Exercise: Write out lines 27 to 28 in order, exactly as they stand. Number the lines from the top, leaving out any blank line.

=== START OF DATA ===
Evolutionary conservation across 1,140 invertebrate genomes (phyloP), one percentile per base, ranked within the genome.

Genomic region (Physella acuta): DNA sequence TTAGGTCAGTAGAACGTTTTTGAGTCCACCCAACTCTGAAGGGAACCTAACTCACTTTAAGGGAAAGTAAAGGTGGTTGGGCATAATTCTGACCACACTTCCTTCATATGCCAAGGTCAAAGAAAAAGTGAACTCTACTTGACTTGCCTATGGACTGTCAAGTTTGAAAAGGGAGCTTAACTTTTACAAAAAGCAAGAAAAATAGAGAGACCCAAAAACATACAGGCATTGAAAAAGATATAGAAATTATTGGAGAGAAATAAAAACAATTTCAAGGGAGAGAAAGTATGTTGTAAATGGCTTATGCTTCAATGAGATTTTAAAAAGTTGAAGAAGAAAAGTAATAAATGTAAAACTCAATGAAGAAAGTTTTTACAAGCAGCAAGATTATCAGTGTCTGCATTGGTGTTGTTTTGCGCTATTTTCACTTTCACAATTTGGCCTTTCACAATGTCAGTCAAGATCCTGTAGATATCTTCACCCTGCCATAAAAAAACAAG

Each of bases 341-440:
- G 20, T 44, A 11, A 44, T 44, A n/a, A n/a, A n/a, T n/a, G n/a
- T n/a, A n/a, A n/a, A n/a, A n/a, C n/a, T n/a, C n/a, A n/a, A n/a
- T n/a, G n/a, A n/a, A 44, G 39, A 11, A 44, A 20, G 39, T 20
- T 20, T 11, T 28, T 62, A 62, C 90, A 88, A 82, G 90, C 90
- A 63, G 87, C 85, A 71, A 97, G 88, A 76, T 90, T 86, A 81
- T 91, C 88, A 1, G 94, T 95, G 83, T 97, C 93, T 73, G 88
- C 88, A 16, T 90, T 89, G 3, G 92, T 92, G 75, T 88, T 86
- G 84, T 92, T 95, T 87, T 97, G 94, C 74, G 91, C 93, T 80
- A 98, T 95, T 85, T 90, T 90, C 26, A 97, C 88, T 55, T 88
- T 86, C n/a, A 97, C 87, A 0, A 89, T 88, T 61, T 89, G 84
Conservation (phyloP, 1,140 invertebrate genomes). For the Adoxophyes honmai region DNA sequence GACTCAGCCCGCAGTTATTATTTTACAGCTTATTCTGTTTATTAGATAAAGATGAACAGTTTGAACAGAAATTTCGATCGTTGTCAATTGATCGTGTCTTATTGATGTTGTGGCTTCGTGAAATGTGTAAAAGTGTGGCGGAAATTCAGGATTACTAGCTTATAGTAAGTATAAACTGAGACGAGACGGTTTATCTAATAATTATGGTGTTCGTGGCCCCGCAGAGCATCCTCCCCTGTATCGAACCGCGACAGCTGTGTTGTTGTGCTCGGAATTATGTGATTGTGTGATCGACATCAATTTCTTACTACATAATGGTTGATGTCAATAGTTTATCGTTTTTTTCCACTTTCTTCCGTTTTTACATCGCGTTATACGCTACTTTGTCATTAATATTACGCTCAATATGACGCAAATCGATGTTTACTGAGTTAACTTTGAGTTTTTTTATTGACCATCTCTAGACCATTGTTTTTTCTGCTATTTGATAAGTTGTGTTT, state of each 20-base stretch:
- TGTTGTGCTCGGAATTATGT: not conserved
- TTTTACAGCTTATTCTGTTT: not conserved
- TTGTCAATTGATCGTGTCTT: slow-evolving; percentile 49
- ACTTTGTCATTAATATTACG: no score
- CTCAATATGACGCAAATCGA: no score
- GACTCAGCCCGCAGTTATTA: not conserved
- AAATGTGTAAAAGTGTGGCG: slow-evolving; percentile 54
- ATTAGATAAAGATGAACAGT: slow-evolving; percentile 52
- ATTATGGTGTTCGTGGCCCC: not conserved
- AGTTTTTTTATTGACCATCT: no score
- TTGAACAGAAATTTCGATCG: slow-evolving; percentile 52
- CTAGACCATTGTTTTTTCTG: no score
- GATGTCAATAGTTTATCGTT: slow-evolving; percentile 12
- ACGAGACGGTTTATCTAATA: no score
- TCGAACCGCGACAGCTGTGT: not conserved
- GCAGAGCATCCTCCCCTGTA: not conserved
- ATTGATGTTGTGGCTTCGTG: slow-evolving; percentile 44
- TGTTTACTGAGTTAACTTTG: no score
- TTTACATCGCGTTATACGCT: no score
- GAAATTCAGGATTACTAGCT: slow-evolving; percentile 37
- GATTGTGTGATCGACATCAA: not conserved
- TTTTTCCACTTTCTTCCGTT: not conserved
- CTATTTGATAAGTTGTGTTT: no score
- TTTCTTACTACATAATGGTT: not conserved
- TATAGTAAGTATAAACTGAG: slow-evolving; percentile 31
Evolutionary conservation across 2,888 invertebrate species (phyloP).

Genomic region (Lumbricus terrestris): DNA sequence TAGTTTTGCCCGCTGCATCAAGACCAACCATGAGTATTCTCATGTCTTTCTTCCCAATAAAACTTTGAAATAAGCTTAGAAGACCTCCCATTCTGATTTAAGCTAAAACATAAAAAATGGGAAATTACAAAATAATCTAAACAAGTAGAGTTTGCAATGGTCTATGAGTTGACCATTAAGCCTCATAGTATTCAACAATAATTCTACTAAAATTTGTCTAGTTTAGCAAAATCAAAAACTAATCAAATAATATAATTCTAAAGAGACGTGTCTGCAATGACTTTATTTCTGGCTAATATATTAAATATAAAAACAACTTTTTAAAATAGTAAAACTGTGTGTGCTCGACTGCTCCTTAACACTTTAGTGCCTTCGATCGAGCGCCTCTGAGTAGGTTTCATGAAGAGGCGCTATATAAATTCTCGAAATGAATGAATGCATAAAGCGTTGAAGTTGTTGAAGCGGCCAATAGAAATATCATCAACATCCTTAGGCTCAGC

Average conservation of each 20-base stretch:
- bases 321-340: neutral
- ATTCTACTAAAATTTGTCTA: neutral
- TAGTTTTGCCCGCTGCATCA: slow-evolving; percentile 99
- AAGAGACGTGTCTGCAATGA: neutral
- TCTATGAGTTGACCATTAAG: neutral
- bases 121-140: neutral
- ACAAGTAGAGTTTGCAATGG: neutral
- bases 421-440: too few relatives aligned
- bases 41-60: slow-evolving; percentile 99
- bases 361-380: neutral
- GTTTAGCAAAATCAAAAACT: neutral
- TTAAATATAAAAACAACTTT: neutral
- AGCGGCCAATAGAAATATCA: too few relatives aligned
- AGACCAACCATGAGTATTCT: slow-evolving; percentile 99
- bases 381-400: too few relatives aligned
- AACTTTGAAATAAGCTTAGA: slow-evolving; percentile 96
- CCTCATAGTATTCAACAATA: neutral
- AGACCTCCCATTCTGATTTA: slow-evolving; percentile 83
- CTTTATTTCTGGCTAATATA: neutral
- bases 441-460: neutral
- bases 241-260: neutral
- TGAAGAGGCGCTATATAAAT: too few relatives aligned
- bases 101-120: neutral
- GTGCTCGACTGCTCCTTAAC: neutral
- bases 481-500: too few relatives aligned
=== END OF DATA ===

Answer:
- GATGTCAATAGTTTATCGTT: slow-evolving; percentile 12
- ACGAGACGGTTTATCTAATA: no score